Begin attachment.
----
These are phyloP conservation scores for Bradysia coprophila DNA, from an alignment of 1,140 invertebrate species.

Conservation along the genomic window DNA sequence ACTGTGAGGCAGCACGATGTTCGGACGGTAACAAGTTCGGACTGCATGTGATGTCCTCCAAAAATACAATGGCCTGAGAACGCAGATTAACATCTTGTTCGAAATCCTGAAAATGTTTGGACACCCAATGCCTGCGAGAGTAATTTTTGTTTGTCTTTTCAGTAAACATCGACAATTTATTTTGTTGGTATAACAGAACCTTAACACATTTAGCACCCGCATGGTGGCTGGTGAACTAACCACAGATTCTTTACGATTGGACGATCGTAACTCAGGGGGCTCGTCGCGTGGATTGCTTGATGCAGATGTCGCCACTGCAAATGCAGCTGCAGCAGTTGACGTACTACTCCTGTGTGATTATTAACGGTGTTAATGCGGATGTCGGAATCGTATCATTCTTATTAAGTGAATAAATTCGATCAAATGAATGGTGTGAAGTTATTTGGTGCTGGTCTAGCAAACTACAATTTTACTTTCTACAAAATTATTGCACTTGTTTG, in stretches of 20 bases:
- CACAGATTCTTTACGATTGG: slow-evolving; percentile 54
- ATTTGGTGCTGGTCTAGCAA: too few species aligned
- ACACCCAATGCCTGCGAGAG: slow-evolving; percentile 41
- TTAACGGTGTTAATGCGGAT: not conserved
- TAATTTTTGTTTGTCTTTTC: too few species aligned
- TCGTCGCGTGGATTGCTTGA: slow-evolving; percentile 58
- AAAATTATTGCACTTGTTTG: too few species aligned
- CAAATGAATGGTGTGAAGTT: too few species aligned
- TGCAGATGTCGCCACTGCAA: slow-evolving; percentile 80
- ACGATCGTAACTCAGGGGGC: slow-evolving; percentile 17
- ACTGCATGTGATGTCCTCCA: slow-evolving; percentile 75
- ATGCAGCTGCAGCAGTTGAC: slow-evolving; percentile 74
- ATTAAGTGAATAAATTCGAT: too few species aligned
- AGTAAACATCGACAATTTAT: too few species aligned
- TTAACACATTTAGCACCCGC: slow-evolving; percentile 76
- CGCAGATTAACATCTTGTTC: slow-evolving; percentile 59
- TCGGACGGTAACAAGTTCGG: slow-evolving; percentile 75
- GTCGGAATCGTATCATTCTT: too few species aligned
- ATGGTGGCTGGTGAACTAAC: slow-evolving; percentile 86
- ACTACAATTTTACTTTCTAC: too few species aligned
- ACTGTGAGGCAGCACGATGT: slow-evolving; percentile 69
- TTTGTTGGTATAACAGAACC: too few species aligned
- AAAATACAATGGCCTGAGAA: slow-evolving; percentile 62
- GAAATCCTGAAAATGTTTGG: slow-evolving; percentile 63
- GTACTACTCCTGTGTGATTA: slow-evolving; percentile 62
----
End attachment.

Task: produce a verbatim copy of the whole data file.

These are phyloP conservation scores for Bradysia coprophila DNA, from an alignment of 1,140 invertebrate species.

Conservation along the genomic window DNA sequence ACTGTGAGGCAGCACGATGTTCGGACGGTAACAAGTTCGGACTGCATGTGATGTCCTCCAAAAATACAATGGCCTGAGAACGCAGATTAACATCTTGTTCGAAATCCTGAAAATGTTTGGACACCCAATGCCTGCGAGAGTAATTTTTGTTTGTCTTTTCAGTAAACATCGACAATTTATTTTGTTGGTATAACAGAACCTTAACACATTTAGCACCCGCATGGTGGCTGGTGAACTAACCACAGATTCTTTACGATTGGACGATCGTAACTCAGGGGGCTCGTCGCGTGGATTGCTTGATGCAGATGTCGCCACTGCAAATGCAGCTGCAGCAGTTGACGTACTACTCCTGTGTGATTATTAACGGTGTTAATGCGGATGTCGGAATCGTATCATTCTTATTAAGTGAATAAATTCGATCAAATGAATGGTGTGAAGTTATTTGGTGCTGGTCTAGCAAACTACAATTTTACTTTCTACAAAATTATTGCACTTGTTTG, in stretches of 20 bases:
- CACAGATTCTTTACGATTGG: slow-evolving; percentile 54
- ATTTGGTGCTGGTCTAGCAA: too few species aligned
- ACACCCAATGCCTGCGAGAG: slow-evolving; percentile 41
- TTAACGGTGTTAATGCGGAT: not conserved
- TAATTTTTGTTTGTCTTTTC: too few species aligned
- TCGTCGCGTGGATTGCTTGA: slow-evolving; percentile 58
- AAAATTATTGCACTTGTTTG: too few species aligned
- CAAATGAATGGTGTGAAGTT: too few species aligned
- TGCAGATGTCGCCACTGCAA: slow-evolving; percentile 80
- ACGATCGTAACTCAGGGGGC: slow-evolving; percentile 17
- ACTGCATGTGATGTCCTCCA: slow-evolving; percentile 75
- ATGCAGCTGCAGCAGTTGAC: slow-evolving; percentile 74
- ATTAAGTGAATAAATTCGAT: too few species aligned
- AGTAAACATCGACAATTTAT: too few species aligned
- TTAACACATTTAGCACCCGC: slow-evolving; percentile 76
- CGCAGATTAACATCTTGTTC: slow-evolving; percentile 59
- TCGGACGGTAACAAGTTCGG: slow-evolving; percentile 75
- GTCGGAATCGTATCATTCTT: too few species aligned
- ATGGTGGCTGGTGAACTAAC: slow-evolving; percentile 86
- ACTACAATTTTACTTTCTAC: too few species aligned
- ACTGTGAGGCAGCACGATGT: slow-evolving; percentile 69
- TTTGTTGGTATAACAGAACC: too few species aligned
- AAAATACAATGGCCTGAGAA: slow-evolving; percentile 62
- GAAATCCTGAAAATGTTTGG: slow-evolving; percentile 63
- GTACTACTCCTGTGTGATTA: slow-evolving; percentile 62